Coal’s Great Bar­rier Reef dam­age dan­ger is alive and kick­ing

Townsville Bulletin - - OPINION - ANNA KRIEN

LAST month, deputy editor of this news­pa­per Damien Tom­lin­son wrote an opin­ion piece say­ing that stop­ping Adani’s Carmichael mine pro­ject would do noth­ing to help the Great Bar­rier Reef. “If you be­lieve cli­mate change is killing the Reef,” he wrote, “then it’s ar­guable that ac­tion now is actually decades too late to stop the great won­der’s demise.”

Pic­ture this. There is a crea­ture on the ground, curled up, try­ing to pro­tect it­self from a group of peo­ple kick­ing it. Let’s say with each kick, a dol­lar comes out of the crea­ture. Not much re­ally if put in per­spec­tive but a dol­lar nev­er­the­less. The crea­ture is hurt and sick. Of the peo­ple kick­ing, one pauses. He looks around, notic­ing some of the oth­ers are step­ping back. Still, he ob­serves, many keep kick­ing. He weighs it up. The crea­ture doesn’t look so good. Might even be dy­ing. He also notes those still lay­ing into it have to kick harder to get a coin out.

This per­son – let’s call him Aus­tralia – is con­flicted. Would it mat­ter if he stopped kick­ing the crea­ture? Af­ter all, those still kick­ing don’t look like they’re go­ing to stop. What is one less foot in the gut? Plus the coins are handy.

As for the crea­ture, well, surely the dam­age is done now? “Aus­tralia” de­cides to keep kick­ing. In fact, he goes fur­ther and puts his foot on its neck, ex­plain­ing to those who have stopped kick­ing that there is a kind­ness in this – “250 million im­pov­er­ished In­di­ans,” he says. The crea­ture is the Great Bar­rier Reef. No doubt many will say this is an overly emo­tional metaphor to de­scribe what is hap­pen­ing to­day as an in­flu­en­tial co­hort con­tinue to push the coal agenda in the face of what we know is hap­pen­ing – not just to our reef, but to reefs all around the world. But it isn’t overly emo­tional – the strug­gle the Great Bar­rier Reef is fac­ing and our cul­pa­bil­ity is very real – and what Aus­tralia de­cides does mat­ter. If Adani’s Carmichael mine were to go ahead, the rest – Gina Rine­hart & In­dian bil­lion­aire Kr­ishna Reddy’s Al­pha & Kevin’s Cor­ner, Clive Palmer’s China First, Chi­nese- owned MacMines, and so on – will fol­low. At full pro­duc­tion, the Galilee Basin is es­ti­mated to dou­ble Aus­tralia’s coal ex­ports, it will flood the ther­mal coal mar­ket, bring the price of coal down and de­lay the nec­es­sary tran­si­tion to a global clean en­ergy mar­ket. Not only does this over­ride the ar­gu­ment that if “we” don’t dig it up, oth­ers will, but it will also mean sig­nif­i­cant job- shed­ding from coal mines cur­rently op­er­at­ing in Aus­tralia as their prof­its are fur­ther weak­ened.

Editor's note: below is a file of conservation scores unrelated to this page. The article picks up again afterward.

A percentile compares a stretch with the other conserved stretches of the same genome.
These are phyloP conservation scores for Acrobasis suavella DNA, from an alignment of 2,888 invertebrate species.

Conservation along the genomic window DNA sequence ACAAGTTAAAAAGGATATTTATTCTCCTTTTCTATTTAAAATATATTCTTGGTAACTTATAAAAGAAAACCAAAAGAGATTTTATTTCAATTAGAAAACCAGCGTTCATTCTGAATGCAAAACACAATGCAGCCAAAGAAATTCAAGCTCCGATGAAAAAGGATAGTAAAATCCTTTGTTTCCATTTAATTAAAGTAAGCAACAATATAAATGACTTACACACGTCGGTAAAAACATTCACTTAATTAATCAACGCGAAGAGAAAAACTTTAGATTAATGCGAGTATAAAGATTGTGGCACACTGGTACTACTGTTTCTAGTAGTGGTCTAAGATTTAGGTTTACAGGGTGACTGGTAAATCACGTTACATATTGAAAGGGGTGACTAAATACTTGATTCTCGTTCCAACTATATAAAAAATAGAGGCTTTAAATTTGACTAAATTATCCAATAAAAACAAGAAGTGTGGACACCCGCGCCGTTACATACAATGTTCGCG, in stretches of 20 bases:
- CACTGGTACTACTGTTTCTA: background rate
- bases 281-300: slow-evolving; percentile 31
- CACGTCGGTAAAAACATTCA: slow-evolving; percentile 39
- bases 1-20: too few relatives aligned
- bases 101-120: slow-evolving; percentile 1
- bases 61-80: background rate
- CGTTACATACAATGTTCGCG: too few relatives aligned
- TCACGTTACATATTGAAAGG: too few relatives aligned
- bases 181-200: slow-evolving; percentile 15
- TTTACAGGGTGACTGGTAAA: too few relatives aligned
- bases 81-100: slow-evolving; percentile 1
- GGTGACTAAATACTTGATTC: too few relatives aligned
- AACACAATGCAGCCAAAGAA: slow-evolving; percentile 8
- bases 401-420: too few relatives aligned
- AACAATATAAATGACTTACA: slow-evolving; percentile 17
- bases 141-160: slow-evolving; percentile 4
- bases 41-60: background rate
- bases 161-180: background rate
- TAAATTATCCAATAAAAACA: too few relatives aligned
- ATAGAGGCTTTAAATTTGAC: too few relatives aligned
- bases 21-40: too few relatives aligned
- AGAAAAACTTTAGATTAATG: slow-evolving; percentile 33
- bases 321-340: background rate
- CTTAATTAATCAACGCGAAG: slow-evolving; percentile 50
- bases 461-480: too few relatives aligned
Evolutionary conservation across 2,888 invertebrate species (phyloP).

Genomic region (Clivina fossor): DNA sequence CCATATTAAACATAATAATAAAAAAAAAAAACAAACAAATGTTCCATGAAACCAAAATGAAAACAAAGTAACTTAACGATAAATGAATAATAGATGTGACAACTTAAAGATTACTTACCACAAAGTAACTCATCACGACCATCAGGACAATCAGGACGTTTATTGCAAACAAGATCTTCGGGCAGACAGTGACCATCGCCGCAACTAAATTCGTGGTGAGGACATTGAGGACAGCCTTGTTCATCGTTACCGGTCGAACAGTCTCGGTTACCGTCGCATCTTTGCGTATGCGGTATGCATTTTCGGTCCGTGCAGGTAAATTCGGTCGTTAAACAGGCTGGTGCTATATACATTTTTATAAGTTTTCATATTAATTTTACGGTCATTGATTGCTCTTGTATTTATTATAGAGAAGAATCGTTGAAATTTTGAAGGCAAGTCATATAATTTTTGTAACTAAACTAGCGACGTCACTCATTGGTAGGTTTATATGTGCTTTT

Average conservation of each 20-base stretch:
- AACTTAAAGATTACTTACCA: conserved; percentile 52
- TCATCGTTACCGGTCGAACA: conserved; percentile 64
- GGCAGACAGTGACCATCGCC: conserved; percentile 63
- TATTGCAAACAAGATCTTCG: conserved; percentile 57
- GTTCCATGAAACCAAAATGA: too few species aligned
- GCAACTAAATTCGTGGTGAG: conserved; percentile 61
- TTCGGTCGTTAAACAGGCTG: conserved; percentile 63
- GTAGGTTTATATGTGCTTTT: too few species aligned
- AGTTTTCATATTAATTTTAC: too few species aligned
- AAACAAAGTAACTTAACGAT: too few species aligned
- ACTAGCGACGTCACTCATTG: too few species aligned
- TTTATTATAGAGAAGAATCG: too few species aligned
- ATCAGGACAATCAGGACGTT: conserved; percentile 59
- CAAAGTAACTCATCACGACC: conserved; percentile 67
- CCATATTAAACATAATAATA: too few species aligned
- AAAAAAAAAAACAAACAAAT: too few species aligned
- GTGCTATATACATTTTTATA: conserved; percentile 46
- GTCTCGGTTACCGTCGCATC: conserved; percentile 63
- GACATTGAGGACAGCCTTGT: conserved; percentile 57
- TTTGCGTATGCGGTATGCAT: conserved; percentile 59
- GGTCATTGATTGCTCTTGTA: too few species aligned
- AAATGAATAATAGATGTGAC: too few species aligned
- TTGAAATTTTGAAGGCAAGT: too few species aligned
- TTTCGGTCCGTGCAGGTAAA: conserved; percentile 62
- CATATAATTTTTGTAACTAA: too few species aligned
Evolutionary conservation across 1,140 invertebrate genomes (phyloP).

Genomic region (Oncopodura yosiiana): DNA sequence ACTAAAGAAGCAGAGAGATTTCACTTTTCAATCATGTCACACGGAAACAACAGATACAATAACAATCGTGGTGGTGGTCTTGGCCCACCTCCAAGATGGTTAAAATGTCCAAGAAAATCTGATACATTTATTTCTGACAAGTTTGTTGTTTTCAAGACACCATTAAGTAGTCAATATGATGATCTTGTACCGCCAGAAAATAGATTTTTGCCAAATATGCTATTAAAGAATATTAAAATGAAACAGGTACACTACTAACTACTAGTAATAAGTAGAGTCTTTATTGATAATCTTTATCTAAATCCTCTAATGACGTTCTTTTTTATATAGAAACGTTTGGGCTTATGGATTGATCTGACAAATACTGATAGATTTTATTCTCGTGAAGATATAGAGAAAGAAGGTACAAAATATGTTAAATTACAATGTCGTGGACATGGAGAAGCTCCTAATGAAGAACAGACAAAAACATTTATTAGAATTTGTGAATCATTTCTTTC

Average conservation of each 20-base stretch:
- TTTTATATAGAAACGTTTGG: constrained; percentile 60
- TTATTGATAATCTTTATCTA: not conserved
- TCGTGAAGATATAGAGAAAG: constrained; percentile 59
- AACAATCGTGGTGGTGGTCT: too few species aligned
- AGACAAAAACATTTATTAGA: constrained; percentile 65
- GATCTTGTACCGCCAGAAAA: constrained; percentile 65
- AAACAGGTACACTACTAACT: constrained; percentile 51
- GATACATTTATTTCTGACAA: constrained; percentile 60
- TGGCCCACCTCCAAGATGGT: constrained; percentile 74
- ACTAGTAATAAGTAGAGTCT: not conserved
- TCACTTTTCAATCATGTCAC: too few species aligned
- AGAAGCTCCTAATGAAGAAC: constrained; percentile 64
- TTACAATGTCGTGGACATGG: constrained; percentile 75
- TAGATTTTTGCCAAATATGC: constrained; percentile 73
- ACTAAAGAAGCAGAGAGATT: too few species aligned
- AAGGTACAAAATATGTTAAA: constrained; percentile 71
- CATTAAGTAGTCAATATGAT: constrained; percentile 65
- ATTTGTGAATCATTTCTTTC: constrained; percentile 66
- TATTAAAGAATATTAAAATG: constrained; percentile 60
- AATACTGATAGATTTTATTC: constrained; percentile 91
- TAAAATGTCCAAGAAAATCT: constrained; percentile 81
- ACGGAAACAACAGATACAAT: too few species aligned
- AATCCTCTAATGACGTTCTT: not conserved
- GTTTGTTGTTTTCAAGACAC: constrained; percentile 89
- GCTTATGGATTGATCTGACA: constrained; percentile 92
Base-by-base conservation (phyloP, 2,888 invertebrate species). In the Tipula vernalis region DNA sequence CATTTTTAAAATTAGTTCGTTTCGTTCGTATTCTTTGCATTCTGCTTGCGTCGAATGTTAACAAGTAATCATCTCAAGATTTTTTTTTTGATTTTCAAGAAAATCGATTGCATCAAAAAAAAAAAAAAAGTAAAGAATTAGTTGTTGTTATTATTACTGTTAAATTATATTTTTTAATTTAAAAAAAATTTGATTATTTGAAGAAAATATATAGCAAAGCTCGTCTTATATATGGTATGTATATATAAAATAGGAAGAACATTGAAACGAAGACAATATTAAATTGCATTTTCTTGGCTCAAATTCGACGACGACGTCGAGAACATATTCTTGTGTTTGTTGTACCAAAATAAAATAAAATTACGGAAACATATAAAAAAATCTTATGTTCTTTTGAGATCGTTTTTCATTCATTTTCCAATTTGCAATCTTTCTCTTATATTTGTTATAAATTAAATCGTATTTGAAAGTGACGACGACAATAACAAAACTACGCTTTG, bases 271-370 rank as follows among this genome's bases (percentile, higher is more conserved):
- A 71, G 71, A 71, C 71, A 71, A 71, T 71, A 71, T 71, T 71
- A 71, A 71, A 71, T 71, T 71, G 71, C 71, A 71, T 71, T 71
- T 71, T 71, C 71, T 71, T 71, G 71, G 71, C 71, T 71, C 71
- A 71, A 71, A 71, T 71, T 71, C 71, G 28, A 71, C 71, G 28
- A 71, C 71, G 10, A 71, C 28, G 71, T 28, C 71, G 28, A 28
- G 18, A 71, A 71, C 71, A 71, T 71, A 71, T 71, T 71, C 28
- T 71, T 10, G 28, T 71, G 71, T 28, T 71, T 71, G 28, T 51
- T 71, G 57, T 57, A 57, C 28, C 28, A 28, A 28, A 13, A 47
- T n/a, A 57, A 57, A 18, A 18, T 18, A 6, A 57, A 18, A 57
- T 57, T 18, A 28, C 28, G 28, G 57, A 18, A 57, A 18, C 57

In 2015, Adani’s con­sul­tant Jerome Fahrer es­ti­mated the Carmichael pro­ject will cause a loss of 1500 jobs in Queens­land. Sim­i­larly, Clive Palmer’s China First mine has es­ti­mated it would see 2500 jobs dis­placed. Look closely at the projects pro­posed in the Galilee Basin and you will see the same kind of es­ti­mates. This is not to say jobs won’t be lost and cer­tain re­gions won’t take a hit as Aus­tralia makes a tran­si­tion from ther­mal coal to re­new­ables and wind back ther­mal coal ex­ports. But this tran­si­tion is in­evitable and the longer Aus­tralia leaves it, the worse a po­si­tion our econ­omy, en­vi­ron­ment and so­ci­ety will be in. Af­fected min­ers and com­mu­ni­ties need to be sup­ported, not given false hope. For even with­out the ur­gent is­sue of cli­mate change, many of these jobs are not com­ing back. Mines are be­ing rapidly au­to­mated and as China makes the shift to re­new­ables, clean en­ergy is too cheap to hold back. Adani has a stranded as­set in Queens­land as In­dian en­ergy pol­icy is fol­low­ing in China’s wake. Gu­atam Adani knows this and has shifted his busi­ness fo­cus ac­cord­ingly. Last year Adani de­vel­oped one of the world’s largest so­lar plants in south­ern In­dia. But the Adani con­glom­er­ate is car­ry­ing a lot of debt – and it can’t af­ford to lose the value of its Carmichael coal de­posits. Some economists have ob­served it’s pos­si­ble Adani has no intention of build­ing in western Queens­land and is string­ing along au­thor­i­ties to re­tain the value of its Carmichael coal as­set on its books.

Con­sid­er­ing this, the amount of time lo­cal, state and fed­eral politi­cians have, and con­tinue, to put into sup­port­ing Adani is ir­re­spon­si­ble and ill ad­vised. As for the Reef, we can­not fix it. But we can give it the space it needs to re­cover. We need to take our foot off its neck and let it breathe. Anna Krien is a Mel­bourne- based jour­nal­ist and au­thor

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